Arise, shine; for your light has come, and the glory of the Lord has risen upon you. For darkness shall cover the earth, and thick darkness the peoples; but the Lord will arise upon you, and his glory will appear over you.
The time to hesitate is through
No time to wallow in the mire
Try now we can only lose
And our love become a funeral pyre.
–The Doors, Light My Fire
I think Jim Morrison and the prophet Isaiah, though writing centuries apart from one another, are singing the same song.
“Come on baby, light my fire, for the glory of the Lord has risen upon you,” Jim and Isaiah could croon in perfect harmony. In the depth of these winter months, it’s a great time to ponder the darkness that we sit in – that darkness that we all experience, not just outside our window, but inside our hearts and minds.
Darkness is something lesbian, gay, bisexual and transgender people are intimately familiar with. We’re so tight with darkness, our eyes have fully adjusted, and any glimmer of light can often be blinding to us – and send us scurrying back to the familiar safety of the darkness.
We’ve spent so much time in the darkness of our own closets, hiding who we really are, hiding our sexuality or our gender identity behind a mask of heterosexual or gender conformity that we often convince ourselves we can be happy in the dark place. No light needed, thank you very much. Too much light can mean too many secrets revealed – which can mean some harsh realities like jobs lost, friends lost, families torn apart, churches set toward schism.
“No thanks,” we often say, “we’re pretty comfortable here in the dark. Don’t light our fire, baby.”
But, God calls us to come out of the darkness, and not to slink out in shame, but to “arise, shine!” We are called to come boldly out of the darkness of our closets – to stop hiding, to stop feeling ashamed of who God has created us to be.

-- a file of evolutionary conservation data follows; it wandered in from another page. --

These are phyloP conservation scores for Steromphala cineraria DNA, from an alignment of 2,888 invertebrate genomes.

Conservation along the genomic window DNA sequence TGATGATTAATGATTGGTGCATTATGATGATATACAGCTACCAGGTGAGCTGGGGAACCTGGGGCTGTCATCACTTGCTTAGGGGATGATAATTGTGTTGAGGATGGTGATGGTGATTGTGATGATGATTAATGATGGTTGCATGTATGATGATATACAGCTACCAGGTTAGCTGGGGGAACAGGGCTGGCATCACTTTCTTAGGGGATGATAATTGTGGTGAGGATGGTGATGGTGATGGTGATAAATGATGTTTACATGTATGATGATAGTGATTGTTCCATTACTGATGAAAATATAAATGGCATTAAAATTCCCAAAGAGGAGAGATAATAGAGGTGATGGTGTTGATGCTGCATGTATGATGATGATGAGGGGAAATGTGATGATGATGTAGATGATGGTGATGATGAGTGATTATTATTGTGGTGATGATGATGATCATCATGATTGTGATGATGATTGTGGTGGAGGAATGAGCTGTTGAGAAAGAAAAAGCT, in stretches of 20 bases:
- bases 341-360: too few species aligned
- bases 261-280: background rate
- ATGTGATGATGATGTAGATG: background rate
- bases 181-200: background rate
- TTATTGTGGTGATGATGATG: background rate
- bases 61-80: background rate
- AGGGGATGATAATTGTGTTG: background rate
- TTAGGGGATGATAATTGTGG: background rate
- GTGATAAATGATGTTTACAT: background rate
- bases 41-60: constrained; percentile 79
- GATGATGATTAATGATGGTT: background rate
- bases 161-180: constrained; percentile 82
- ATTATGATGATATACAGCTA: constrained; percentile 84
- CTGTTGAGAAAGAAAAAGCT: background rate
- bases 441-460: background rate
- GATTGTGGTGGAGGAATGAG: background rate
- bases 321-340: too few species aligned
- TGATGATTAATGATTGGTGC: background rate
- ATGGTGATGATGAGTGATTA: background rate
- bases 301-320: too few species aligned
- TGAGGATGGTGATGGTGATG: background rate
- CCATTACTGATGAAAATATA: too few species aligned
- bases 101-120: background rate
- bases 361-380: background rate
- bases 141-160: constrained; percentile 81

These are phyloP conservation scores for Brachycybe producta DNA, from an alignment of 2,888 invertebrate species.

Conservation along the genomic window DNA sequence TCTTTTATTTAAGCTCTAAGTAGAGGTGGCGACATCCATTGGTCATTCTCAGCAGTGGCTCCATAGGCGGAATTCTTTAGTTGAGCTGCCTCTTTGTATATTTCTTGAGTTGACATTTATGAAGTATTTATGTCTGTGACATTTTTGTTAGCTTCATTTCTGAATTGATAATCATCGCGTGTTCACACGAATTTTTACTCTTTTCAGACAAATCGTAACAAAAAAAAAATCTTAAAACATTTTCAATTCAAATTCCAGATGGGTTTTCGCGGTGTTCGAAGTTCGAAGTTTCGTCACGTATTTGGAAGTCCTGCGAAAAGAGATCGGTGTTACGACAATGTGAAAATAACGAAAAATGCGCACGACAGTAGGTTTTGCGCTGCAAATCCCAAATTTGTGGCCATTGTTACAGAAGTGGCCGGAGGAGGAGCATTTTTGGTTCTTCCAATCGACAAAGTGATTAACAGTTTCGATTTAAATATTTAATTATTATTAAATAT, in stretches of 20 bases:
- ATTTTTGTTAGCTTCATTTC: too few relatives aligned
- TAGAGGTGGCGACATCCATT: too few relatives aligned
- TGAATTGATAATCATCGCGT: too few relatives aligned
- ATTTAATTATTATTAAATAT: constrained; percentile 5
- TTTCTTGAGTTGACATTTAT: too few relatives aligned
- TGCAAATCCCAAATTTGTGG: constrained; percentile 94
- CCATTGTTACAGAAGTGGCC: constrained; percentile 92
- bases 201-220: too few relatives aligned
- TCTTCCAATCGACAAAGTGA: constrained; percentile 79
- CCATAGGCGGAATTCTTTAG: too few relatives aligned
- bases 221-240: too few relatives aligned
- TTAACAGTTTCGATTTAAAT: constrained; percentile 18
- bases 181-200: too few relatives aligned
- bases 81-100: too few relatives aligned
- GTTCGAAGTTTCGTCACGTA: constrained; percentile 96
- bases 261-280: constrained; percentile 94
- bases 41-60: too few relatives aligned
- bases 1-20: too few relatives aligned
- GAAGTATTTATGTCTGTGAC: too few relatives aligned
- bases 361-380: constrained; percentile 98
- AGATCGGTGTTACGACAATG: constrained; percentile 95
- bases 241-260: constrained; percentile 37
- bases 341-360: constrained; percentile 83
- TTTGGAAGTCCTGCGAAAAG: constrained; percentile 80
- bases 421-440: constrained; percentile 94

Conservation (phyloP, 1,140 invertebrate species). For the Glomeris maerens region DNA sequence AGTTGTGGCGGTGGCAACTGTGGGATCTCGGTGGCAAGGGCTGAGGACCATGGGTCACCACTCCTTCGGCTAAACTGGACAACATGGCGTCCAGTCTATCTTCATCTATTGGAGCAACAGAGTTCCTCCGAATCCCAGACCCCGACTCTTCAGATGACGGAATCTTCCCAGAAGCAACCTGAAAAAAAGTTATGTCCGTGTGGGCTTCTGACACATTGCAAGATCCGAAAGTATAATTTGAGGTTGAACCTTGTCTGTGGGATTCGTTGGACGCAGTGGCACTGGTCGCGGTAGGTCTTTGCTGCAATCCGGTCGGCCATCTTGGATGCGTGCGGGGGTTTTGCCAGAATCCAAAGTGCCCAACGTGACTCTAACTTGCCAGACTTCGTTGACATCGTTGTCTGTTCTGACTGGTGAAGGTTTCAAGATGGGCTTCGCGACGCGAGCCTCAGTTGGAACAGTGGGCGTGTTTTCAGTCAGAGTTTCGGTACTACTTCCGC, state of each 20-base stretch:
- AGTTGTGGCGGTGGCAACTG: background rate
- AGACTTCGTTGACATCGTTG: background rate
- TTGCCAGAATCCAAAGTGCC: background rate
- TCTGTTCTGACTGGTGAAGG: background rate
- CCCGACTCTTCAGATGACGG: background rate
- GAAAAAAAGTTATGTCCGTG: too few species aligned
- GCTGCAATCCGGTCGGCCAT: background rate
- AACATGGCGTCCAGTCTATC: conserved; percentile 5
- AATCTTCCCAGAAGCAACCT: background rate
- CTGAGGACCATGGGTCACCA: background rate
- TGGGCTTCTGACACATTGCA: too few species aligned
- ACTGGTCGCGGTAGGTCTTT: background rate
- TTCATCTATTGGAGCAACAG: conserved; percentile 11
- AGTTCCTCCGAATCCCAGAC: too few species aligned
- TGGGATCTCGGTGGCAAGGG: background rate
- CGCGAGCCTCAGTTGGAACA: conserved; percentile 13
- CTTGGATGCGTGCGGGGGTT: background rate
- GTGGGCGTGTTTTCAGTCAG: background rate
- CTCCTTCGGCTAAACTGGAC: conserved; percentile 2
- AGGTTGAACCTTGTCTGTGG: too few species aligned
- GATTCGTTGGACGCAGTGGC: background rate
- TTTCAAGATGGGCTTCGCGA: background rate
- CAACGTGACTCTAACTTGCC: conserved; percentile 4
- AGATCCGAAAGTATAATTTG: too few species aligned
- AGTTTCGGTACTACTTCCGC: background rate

Make no mistake, the world loves it that we often prefer darkness to light. If we stay locked up in our dark closets, the world doesn’t have to deal with us. The world – the church, society, governments, our families and friends – can continue to pass laws against our very lives and write church doctrines (and reinforce old ones) that keep us second class citizens in society and in the pew. Stay in the dark, they tell us, we have no desire for you to arise, let alone shine.
But, shine we must, no matter what the cost. We don’t go it alone, though. The Holy is promising not just to light our fire, but to be there with us whenever the world reacts poorly to our courage to arise and shine. Time is of the essence, though, as Morrison reminds us. Our time to hesitate is through, we can no longer remain in the mire of our shame – a shame given to us by the world, and not by God. If we remain in the mire, it’s our funeral – we’re the ones who willingly kill off our divinity – our true selves – all for the sake of not making waves.
But, light is all about making waves. Light travels in waves and washes over any darkness in its path. This is how LGBT Christians are called to live in this world – as light that washes away the darkness. To be that light we must first be aware of the light within us – that divinity that the Holy bestows upon each of us. God has created us as we are, as lesbian, gay, bisexual and transgender children of God. When we were created, God proclaimed us to be good and blessed.
It is the world, often led by the church, that tries its best to snuff out our light, or do its best to convince us that our light is somehow “disordered” or in need of fixing. But, no matter how many lampshades we may try, our light is not designed to be muted, denied or changed. Instead, our light is meant to arise and shine. We are called to live into God’s glory for our lives and we can only do that when we live as God created us to be.
The world, often led by the church, will do what it can to keep you in that dark place of shame, but the Holy is ever present, waiting to strike that match whenever we pray: “C’mon, baby, light my fire.”
Founder of Motley Mystic and the Jubilee! Circle interfaith spiritual community In Columbia, S.C., Candace Chellew (she/her) is the author of Bulletproof Faith: A Spiritual Survival Guide for Gay and Lesbian Christians (Jossey-Bass, 2008). Founder and Editor Emeritus of Whosoever, she earned her masters of theological studies at Emory University’s Candler School of Theology, was ordained by Gentle Spirit Christian Church in December 2003, and trained as a spiritual director through the Omega Point program of the Episcopal Diocese of Atlanta. She is also a musician and animal lover.